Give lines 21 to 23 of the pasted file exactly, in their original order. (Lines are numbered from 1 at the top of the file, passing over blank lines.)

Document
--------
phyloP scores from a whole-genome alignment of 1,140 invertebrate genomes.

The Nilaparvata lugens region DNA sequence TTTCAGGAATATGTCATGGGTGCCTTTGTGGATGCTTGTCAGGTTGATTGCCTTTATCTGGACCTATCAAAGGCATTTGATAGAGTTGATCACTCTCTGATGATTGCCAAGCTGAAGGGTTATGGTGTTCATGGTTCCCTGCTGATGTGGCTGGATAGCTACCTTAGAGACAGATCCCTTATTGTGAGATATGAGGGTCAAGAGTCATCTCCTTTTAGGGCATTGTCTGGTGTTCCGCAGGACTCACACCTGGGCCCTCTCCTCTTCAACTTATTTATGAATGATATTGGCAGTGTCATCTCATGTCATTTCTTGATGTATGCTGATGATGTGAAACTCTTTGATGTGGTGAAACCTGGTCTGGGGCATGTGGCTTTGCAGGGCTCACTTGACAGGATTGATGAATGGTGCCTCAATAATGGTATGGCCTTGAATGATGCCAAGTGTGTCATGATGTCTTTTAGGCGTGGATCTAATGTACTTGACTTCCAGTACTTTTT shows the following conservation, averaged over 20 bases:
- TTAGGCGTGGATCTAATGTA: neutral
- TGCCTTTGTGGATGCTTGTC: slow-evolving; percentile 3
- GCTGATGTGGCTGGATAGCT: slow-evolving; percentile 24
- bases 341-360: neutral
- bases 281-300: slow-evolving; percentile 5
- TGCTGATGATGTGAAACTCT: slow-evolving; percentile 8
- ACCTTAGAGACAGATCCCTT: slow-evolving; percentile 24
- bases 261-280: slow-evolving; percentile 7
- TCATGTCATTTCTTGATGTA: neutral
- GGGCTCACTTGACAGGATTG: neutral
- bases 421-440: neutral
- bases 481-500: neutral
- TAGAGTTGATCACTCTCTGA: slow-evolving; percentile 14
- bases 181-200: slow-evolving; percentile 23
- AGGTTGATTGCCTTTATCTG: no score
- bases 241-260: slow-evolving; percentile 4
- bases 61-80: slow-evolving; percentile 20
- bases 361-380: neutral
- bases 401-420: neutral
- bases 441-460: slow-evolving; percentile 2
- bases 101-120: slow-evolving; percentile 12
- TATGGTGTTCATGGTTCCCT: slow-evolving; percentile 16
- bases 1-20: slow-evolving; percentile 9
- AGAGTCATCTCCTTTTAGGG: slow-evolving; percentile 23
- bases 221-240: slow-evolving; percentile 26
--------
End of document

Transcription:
- bases 401-420: neutral
- bases 441-460: slow-evolving; percentile 2
- bases 101-120: slow-evolving; percentile 12